A new partnership approach to tackling the threat of fatbergs in city centre sewers is set to put the Highland Capital’s drains on a diet.
The incorrect disposal of fat, oil and grease – referred to as FOG – is estimated to be a factor in more than half of all blockages in Scotland’s sewer networks. Scottish Water teams attend an average of 100 blockages a day, each one with potential to cause the misery of flooding for homes and businesses, or to lead to pollution of the environment.
Analysis of issues reported to the publicly-owned water company identified a hotspot of 192 sewer chokes in the city centre of Inverness over a 3 year period, focused within less than half a square kilometre. In response, members of the local business community have been working with Scottish Water, The Highland Council and Zero Waste Scotland in recent months to develop new ways of engaging businesses that serve hot food – in order to raise awareness and make lasting improvements.
Local businesses have already helped to shape plans – including new posters and information for owners, managers and kitchen staff – which are aligned with Scottish Water’s award-winning ‘Nature Calls’ campaign. The new materials are now being used by Network Protection Officers from specialist partner Environmental Compliance & Services (ECAS), who are visiting take-aways, cafes, restaurants and hotels to check on FOG disposal arrangements and grease management systems.
Scottish Water’s Waste Water Network Performance Manager Ian Burnett said:
“Scottish Water has worked with food businesses for many years in response to blockages caused by build-up of fat, oil and grease – often in combination with wet wipes and other items which should never be flushed down toilets or drains.
“Guided by data showing where problems occur most often, there is a real opportunity to be more proactive by working even more closely with businesses. We know that local businesses want to play their part in protecting the local environment which is so important to their success. They also want to prevent the avoidable misery, disruption and cost that blocked drains can bring.
“The sewer network in Scotland’s towns and cities faces real challenges which we are committed to working with all of our partners to address. While none of us can stop the intense rainstorms that have potential to overwhelm drains and sewers, we can work together to get rid of the FOG.”
The partnership approach being taken in Inverness has been supported by The Highland Council, Inverness Business Improvement District (BID), Visit Inverness Loch Ness and Zero Waste Scotland. It seeks to build on the early success of Scottish Water’s ‘Nature Calls’ campaign, which has contributed to a reduction in blockages caused by wet wipes in its first year; as well as leading calls for a ban on wipes containing plastic.
Thomas Machnik, who manages Café Ness by the Cathedral, attended a workshop which was held at the Palace Hotel in the Spring to discuss the approach and help shape materials for use in kitchens.
Thomas said: “I think it is a brilliant scheme and it should have been done years ago.
“The FOG advisors are not chargeable. They will guide us through the best way to tackle the problem.
“We need to think about it as not just a deep fat frying issue: milk, cheese, bacon; they all contribute.
“There are going to be some initial cost implications but it immediately protects the environment and the Inverness City Centre”.
Specialists from Environmental Compliance & Services (ECAS) are visiting food service establishments focused in the area of the city centre where chokes are most common. Where they find a grease management system in a kitchen which is inefficient, they will provide advice on the improvements that should be made and support with raising awareness among relevant staff. They will then return at a later date to follow-up and confirm if action has been taken.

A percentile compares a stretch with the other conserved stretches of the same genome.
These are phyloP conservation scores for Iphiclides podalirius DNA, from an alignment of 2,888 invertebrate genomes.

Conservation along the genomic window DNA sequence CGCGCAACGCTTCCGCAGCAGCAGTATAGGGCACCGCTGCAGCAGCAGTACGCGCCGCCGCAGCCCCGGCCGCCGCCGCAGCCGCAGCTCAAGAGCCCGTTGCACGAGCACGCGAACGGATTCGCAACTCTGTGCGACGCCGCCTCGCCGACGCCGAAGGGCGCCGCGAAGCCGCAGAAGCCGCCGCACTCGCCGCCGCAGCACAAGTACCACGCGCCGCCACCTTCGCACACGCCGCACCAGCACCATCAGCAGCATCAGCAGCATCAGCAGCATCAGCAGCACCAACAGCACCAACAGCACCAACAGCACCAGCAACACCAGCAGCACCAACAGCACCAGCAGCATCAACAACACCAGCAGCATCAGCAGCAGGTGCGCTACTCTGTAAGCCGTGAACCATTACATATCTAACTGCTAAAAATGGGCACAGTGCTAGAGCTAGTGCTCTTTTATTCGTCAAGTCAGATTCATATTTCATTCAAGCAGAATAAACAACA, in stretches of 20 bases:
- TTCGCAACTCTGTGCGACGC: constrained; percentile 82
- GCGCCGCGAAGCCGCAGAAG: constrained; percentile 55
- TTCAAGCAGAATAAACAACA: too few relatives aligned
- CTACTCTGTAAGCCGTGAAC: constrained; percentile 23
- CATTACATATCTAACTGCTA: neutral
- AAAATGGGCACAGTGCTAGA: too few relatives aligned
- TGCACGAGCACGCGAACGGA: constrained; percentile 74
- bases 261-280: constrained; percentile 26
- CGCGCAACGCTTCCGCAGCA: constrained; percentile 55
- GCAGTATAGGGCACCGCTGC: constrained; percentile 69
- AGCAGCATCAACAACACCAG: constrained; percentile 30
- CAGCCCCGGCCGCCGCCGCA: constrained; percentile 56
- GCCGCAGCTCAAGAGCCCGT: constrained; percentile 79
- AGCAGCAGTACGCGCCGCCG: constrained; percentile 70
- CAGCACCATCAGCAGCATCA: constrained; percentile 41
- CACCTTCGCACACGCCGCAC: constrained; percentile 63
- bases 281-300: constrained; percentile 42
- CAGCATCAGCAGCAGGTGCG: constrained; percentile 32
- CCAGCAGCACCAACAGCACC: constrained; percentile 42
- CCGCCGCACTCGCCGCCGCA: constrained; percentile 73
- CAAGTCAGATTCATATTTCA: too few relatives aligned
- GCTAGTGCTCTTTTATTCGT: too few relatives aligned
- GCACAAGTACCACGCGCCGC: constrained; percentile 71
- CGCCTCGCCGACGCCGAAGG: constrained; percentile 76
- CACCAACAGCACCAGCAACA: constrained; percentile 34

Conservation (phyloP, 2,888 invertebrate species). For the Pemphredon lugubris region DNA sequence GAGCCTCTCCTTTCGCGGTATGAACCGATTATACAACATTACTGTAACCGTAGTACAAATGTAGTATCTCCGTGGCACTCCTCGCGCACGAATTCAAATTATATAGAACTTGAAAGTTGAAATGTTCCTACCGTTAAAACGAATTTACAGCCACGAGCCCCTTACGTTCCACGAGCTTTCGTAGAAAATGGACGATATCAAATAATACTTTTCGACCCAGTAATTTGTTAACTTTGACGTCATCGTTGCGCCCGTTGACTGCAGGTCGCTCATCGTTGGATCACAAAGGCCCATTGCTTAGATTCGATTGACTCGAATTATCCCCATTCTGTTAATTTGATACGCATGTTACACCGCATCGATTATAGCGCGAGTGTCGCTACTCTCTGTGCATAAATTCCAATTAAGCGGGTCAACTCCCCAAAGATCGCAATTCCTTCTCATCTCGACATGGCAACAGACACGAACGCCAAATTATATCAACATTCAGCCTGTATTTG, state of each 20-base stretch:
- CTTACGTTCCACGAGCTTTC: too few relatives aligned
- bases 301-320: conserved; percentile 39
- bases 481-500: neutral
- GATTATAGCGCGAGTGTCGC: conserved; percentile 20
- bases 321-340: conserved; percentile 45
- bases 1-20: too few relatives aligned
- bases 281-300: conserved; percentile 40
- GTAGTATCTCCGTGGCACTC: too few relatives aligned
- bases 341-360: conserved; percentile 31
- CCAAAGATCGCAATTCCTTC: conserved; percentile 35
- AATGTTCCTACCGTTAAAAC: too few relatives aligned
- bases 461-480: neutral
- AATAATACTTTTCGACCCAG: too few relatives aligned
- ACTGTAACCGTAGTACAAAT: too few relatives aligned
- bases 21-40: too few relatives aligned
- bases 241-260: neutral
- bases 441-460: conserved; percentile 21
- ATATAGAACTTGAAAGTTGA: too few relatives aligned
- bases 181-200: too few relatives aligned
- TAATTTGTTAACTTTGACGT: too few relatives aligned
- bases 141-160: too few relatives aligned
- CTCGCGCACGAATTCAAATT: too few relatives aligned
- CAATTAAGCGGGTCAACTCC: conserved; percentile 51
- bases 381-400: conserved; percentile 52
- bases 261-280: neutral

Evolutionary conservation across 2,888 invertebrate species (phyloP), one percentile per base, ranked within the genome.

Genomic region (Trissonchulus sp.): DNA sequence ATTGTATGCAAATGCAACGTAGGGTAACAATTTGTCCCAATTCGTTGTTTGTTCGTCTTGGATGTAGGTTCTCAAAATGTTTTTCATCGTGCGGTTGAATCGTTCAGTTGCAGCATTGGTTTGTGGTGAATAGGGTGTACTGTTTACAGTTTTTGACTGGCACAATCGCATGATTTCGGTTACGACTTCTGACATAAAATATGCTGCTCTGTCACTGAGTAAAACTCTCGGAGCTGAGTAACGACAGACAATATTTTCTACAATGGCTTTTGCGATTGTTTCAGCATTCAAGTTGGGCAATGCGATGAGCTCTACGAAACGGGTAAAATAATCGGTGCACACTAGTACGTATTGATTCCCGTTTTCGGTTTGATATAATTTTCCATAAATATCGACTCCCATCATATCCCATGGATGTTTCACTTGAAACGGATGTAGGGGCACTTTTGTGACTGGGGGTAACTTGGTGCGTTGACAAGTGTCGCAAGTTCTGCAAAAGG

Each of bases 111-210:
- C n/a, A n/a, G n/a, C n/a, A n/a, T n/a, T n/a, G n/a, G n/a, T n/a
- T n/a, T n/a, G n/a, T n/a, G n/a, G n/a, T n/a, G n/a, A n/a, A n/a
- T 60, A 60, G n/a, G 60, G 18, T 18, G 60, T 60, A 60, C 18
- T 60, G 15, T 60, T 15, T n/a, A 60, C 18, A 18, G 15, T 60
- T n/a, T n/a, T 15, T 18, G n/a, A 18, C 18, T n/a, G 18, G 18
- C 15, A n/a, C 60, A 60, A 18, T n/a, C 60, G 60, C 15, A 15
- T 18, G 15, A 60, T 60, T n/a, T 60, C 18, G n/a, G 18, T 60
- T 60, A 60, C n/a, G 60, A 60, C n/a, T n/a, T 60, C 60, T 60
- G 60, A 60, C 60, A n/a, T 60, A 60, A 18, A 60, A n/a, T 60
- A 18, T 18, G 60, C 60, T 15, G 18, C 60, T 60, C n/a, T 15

Alan Yates, Environmental Health Manager for the Highland Council said:
“The Environmental Health team fully supports this partnership approach to tackling the issue of fats, oils and grease disposal in the sewer network. In addition to potential public health issues, the blockage of drains and sewers causes considerable disruption and clean-up costs to both the business community and members of the public. I would therefore encourage any food business to follow the guidance on disposal of FOG and understand the value in preventing such blockages. As part of the partnership working, our Environmental health team will be highlighting the issues of FOG disposal and offering guidance during routine food hygiene inspections.”
- Fat, oil and grease in liquid form may not appear to be harmful but as it cools it congeals and hardens.
- This can cause blockages to the inner lining of drainage pipes, leading to potential waste water flooding within properties, in streets and to the local environment.
- In extreme cases, blocked sewers can spill into burns, rivers, streams, coastal waters and beaches, causing environmental damage.
- Scottish Water deals with more than 36,000 blockages every year – costing around £7million to attend and clear.
- The waste water drain which runs from individual properties to the public sewer is usually only about four inches wide, which is less than the diameter of a DVD.
- Scottish Water maintains and improves over 30,000 miles of sewer pipes which take waste water away from homes and business premises across Scotland. This is treated at over 1,800 waste water treatment works before returning it to the environment.
- Everything that goes down plugholes, toilets and drains in urban areas will end up in the drains and sewers.
- Whether it is saturated fat (like lard), mono-unsaturated fat (like olive oil) or vegetable oil, they all congeal and harden. The fat or oil content in leftover sauces and soup contributes to the same problems.